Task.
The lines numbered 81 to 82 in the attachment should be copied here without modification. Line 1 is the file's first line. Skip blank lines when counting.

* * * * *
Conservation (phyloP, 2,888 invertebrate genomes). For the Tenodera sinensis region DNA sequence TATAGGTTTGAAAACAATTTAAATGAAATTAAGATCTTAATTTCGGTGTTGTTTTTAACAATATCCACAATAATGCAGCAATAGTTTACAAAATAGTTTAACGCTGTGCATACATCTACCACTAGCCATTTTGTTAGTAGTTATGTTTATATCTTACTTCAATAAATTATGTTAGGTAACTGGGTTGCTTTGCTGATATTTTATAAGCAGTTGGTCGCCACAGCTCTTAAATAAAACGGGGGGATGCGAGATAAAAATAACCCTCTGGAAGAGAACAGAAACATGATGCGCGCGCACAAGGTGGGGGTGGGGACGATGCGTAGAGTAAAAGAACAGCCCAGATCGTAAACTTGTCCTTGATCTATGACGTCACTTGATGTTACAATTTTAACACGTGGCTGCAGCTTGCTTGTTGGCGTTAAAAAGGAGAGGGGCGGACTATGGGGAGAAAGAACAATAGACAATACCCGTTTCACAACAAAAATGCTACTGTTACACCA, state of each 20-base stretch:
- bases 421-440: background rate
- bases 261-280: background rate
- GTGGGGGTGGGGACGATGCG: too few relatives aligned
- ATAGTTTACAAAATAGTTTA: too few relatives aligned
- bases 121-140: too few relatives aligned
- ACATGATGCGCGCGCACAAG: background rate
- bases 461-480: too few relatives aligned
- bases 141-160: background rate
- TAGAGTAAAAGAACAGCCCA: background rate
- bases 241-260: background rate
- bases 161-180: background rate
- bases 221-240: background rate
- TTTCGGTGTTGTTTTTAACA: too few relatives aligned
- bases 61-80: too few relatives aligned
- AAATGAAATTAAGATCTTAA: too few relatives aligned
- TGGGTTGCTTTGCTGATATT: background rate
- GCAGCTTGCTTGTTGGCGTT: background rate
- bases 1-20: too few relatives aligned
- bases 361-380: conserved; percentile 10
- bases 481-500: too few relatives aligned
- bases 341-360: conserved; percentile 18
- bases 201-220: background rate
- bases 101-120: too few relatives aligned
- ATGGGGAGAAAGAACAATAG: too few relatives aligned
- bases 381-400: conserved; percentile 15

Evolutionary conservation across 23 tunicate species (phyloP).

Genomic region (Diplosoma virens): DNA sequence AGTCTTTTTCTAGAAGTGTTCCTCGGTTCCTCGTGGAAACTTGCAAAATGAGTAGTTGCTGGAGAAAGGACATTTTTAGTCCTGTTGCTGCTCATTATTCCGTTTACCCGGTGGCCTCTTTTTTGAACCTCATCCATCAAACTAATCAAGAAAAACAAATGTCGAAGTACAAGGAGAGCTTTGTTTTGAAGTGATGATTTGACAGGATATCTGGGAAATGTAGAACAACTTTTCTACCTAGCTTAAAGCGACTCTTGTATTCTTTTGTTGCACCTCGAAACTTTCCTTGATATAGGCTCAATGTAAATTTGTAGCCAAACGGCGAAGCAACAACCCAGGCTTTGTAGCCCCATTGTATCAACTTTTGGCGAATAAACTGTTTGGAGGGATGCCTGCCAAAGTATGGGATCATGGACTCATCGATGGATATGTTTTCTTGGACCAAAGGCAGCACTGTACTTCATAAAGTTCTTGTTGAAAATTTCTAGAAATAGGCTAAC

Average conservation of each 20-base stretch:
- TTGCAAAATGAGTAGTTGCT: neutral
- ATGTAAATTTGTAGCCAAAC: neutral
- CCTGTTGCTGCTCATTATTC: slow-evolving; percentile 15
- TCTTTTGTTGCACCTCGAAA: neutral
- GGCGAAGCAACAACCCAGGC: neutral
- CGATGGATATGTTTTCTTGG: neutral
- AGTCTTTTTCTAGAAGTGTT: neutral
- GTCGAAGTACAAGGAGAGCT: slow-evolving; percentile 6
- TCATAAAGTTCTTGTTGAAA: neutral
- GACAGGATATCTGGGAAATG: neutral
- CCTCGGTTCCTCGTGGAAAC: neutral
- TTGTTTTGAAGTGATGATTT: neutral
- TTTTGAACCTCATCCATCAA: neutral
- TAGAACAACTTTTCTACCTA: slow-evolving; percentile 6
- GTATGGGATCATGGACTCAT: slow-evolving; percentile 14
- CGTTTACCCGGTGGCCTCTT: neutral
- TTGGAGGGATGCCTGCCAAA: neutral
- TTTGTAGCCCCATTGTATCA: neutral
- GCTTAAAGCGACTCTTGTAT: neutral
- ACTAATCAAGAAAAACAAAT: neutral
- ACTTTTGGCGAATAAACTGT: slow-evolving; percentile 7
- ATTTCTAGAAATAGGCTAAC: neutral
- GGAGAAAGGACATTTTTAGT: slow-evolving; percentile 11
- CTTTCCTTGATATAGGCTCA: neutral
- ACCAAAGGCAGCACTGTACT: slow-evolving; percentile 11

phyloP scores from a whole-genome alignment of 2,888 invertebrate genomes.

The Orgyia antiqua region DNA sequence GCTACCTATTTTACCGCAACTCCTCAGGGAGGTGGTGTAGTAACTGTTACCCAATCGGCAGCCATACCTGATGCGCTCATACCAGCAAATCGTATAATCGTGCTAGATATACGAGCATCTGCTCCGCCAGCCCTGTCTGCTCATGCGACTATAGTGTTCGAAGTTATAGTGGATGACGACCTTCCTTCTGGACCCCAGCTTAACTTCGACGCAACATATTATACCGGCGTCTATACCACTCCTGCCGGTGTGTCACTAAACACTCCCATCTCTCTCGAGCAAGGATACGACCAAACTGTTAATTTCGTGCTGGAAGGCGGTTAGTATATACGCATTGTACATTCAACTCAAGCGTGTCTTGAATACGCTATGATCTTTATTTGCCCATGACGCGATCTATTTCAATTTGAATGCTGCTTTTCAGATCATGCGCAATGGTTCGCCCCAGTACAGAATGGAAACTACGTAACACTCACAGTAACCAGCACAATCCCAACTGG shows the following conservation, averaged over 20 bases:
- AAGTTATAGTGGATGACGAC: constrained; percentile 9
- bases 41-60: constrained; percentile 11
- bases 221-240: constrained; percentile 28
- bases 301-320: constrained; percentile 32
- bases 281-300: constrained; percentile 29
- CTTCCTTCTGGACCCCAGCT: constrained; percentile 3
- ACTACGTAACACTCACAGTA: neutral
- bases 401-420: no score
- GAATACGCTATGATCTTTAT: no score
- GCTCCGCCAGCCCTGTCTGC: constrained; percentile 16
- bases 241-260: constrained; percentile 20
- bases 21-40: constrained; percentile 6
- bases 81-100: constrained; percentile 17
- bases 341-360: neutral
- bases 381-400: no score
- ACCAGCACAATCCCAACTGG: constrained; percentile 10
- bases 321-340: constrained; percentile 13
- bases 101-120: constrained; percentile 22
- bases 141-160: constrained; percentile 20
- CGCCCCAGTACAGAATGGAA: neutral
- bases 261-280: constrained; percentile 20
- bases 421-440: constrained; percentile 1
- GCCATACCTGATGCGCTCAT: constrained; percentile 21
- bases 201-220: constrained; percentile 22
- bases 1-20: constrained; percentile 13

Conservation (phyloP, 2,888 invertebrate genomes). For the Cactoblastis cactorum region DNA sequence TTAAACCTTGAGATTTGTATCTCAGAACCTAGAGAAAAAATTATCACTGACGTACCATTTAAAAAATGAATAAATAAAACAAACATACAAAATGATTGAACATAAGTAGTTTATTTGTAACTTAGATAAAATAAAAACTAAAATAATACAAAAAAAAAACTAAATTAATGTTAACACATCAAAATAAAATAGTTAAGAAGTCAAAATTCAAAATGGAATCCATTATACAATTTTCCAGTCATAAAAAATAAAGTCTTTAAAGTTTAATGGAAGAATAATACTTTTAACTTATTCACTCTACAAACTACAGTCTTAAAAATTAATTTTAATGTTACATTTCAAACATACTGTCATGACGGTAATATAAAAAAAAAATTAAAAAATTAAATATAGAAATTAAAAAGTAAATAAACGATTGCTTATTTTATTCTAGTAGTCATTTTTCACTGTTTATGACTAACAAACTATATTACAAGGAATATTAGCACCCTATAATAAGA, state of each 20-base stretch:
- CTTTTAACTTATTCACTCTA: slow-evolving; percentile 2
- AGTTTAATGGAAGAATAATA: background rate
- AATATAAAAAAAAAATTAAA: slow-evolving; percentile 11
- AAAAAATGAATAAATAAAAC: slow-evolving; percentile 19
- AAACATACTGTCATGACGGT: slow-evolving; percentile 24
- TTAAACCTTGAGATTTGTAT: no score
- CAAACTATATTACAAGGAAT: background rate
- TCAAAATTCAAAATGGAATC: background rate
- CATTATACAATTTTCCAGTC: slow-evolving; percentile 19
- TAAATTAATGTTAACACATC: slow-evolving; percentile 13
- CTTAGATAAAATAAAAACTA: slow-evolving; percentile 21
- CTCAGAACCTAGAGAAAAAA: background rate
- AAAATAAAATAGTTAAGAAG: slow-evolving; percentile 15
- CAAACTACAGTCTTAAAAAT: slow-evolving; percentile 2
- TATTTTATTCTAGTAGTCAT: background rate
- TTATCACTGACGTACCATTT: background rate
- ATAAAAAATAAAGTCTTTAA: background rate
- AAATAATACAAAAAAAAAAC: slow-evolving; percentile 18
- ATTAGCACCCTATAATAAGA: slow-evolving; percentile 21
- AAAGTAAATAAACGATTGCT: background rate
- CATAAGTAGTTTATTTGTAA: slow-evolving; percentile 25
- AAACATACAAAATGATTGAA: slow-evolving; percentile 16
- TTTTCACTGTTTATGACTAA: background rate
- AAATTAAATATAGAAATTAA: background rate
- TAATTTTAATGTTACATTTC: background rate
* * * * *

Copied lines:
- bases 1-20: constrained; percentile 13

Conservation (phyloP, 2,888 invertebrate genomes). For the Cactoblastis cactorum region DNA sequence TTAAACCTTGAGATTTGTATCTCAGAACCTAGAGAAAAAATTATCACTGACGTACCATTTAAAAAATGAATAAATAAAACAAACATACAAAATGATTGAACATAAGTAGTTTATTTGTAACTTAGATAAAATAAAAACTAAAATAATACAAAAAAAAAACTAAATTAATGTTAACACATCAAAATAAAATAGTTAAGAAGTCAAAATTCAAAATGGAATCCATTATACAATTTTCCAGTCATAAAAAATAAAGTCTTTAAAGTTTAATGGAAGAATAATACTTTTAACTTATTCACTCTACAAACTACAGTCTTAAAAATTAATTTTAATGTTACATTTCAAACATACTGTCATGACGGTAATATAAAAAAAAAATTAAAAAATTAAATATAGAAATTAAAAAGTAAATAAACGATTGCTTATTTTATTCTAGTAGTCATTTTTCACTGTTTATGACTAACAAACTATATTACAAGGAATATTAGCACCCTATAATAAGA, state of each 20-base stretch: